When a company has been added to the S&P 500 index, that event marks a definitive move from a status of startup to arrival as one of the most significant businesses in the United States. Such a mark of distinction surely is not necessary with many inhabitants along the coasts and with young people in general. For them, the company already reigns as an aspirational brand. As for the majority of the country’s population who haven’t yet awakened to things Tesla, the legitimacy of S&P 500 inclusion can at least serve as a nudge towards acceptance.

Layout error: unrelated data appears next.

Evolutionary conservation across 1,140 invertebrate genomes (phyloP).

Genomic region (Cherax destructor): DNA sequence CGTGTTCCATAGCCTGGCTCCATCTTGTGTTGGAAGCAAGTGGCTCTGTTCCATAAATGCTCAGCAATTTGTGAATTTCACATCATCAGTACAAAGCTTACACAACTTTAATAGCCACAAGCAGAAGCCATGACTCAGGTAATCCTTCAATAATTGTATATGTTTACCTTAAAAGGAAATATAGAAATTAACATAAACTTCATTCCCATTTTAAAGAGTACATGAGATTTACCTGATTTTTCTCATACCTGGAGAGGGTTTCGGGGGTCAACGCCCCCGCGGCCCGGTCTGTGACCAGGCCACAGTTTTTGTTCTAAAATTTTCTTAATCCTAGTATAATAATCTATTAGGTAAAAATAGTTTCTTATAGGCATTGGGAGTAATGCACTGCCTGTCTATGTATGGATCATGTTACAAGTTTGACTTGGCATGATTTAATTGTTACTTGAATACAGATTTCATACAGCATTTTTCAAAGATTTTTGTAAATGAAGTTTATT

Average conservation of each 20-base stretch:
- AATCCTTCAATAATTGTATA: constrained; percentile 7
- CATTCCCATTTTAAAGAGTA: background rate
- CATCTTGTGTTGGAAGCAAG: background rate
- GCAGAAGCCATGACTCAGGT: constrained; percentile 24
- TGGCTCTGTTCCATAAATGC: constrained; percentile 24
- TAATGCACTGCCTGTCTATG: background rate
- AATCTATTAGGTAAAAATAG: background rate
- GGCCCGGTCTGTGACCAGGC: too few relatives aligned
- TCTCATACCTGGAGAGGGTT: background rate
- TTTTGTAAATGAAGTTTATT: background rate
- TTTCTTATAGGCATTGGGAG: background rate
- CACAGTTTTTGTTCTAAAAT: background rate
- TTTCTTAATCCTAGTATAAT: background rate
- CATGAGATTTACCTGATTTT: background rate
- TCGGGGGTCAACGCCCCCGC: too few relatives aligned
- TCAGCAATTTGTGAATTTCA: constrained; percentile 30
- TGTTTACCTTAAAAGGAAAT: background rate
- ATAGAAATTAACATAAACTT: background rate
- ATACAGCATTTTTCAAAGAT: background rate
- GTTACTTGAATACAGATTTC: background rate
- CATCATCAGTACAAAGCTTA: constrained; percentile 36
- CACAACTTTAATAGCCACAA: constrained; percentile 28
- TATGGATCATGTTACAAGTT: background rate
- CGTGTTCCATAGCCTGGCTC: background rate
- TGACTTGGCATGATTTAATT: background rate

The biggest effect upon Tesla from an S&P 500 inclusion will likely be seen in the form of stock price appreciation. For many companies, S&P 500 inclusion results in a modest bump upwards in stock value, something along the lines of 5%. This increase comes as funds that are indexed to the S&P 500 acquire shares of the new company in order to reproduce the index’s contents. As you would expect, that buying bids the stock price higher. In a recent instance of S&P 500 inclusion when Twitter was added to the index, we saw a nearly 5% jump in the stock price on the day inclusion was announced, and then over the next two weeks Twitter added of total of about 20% to its stock price. That’s not counting the likely considerable front-running of the S&P 500 announcement when it became clear to speculators that Twitter would likely be added to the index. Without a great deal of research, it’s difficult to isolate how much of the pre- and post-announcement climb was specifically due to inclusion in the S&P 500 index, but it’s likely quite a bit more than the one-day 5% rise from being added to the index.